Shortlisted, Democracy 250 Atlantic Book Award for Historical Writing
Despite the coming social reforms undertaken at home, the world of the Georgian British Empire was nothing if not class-conscious and leery of outsiders. But Anthony Lockwood, with no known certain record of his parentage and whose first appearance in history is his signing onto the USS Iphigenia in Jamaica in 1795, certainly broke through this mould. His naval record almost exactly spanned the French wars and the War of 1812, and he was commended for bravery in action against the French, was present at the Spithead Mutiny, shipwrecked and imprisoned in France, appointed master attendant of the naval yard in Bridgetown Barbados, and served as an hydrographer in the English Channel and the West Indies before beginning a three-year marine survey of Nova Scotia and the Bay of Fundy. All of this certainly seems eventful enough, but he was just getting started. Despite being an "outsider", Lockwood was able, due to his experience in the Navy, to acquire an appointment as the Surveyor General of New Brunswick and become the right-hand man to Governor George Stracey Smyth. Also appointed as Receiver General, his rise to the top of society seemed all but assured — despite the "handicap" of his low birth. But was he accepted or only tolerated by the aristocratic high New Brunswick society? On June 1, 1823, after several days of confronting authorities, picking fist fights, and riding from one side of the province to another, Lockwood took to his horse, brandished two pistols, and declared that he was taking over the government. This one-man coup d'etat failed, and he was declared mad. Jailed and later placed under house arrest, it would be November 1825 before he was officially removed from office and went home to England, where he spent much of the rest of his life in and out of asylums. With his own destruction of many of his records as well as the loss of more to a shipwreck and a fire, the story of Anthony Lockwood was a difficult one to research. With an exhaustive bibliography and notes, here, for the first time, is the bizarre, true story of Lockwood's almost unprecedented rise and disastrous fall.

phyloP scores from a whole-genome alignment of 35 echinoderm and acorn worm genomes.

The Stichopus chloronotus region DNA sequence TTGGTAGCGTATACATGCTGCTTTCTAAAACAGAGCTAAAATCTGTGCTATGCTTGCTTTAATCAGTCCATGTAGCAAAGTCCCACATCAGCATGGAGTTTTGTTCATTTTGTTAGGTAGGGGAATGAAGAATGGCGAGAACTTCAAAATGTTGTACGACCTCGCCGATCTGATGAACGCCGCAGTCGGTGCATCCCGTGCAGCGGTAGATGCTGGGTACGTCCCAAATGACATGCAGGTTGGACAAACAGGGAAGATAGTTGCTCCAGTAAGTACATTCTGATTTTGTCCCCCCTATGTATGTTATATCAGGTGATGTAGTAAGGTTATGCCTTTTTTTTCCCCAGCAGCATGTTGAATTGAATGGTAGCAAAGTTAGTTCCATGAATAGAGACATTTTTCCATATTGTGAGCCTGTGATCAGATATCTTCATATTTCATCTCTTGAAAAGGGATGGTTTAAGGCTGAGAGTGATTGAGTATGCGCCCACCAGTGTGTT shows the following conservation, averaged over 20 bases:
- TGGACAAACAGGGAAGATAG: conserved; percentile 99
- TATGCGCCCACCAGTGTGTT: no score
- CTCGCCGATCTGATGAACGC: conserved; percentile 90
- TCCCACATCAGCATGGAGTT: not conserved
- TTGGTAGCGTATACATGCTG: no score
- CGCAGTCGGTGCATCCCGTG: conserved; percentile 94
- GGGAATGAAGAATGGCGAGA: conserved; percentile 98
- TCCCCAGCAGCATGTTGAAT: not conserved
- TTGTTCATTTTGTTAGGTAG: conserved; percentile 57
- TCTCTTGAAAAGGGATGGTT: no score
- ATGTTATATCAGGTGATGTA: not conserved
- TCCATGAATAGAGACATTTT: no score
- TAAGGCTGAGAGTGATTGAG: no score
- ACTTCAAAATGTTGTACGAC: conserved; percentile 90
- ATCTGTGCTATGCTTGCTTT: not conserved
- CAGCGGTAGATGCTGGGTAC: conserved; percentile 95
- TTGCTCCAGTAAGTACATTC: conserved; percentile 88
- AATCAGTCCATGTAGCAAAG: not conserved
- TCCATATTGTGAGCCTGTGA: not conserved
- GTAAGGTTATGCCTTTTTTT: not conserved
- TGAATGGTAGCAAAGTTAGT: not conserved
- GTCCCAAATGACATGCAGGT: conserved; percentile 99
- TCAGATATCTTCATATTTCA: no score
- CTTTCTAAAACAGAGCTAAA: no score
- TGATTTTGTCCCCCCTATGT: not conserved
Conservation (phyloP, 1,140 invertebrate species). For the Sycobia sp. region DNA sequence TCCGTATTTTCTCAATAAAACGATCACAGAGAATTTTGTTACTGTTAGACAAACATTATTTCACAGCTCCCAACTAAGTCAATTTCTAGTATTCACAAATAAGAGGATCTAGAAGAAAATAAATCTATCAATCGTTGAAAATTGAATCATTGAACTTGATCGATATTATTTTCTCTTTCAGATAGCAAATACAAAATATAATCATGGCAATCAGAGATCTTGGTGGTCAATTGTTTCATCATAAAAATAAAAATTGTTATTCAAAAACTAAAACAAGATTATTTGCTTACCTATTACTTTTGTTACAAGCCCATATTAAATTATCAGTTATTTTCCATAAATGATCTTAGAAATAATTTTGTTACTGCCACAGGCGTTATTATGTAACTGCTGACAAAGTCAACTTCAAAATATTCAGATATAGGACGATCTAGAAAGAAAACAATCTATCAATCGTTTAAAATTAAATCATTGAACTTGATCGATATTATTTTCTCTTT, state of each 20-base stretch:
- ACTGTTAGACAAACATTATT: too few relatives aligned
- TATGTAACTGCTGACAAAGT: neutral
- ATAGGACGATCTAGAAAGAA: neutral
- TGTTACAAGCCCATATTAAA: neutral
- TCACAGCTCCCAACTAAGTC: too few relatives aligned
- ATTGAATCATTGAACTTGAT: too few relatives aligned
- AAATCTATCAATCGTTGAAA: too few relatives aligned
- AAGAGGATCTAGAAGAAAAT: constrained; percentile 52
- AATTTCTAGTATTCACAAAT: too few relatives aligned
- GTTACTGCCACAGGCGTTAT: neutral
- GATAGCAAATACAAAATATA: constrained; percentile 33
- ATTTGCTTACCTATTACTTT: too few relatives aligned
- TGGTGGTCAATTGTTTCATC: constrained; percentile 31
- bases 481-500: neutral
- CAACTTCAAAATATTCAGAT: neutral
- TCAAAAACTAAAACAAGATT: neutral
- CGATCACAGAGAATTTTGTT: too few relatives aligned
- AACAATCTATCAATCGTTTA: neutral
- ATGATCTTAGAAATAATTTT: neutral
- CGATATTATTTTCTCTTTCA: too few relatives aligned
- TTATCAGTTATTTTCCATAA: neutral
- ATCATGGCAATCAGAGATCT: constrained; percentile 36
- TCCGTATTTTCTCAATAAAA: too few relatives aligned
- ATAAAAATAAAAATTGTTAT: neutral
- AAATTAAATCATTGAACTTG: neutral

"Master and Madman, nominated for the 2013 Atlantic Book Awards for historical writing, is not a novel, but it contains some of the essential elements of an engrossing fiction: social ambition, suspense, disappointment, and the perverse workings of fate."
"The authors... convincingly argue, in this intriguing look at a little-known corner of Canadian history, that Lockwood's grand gesture on that spring day in 1823 was ‘both mad and meaningful.’"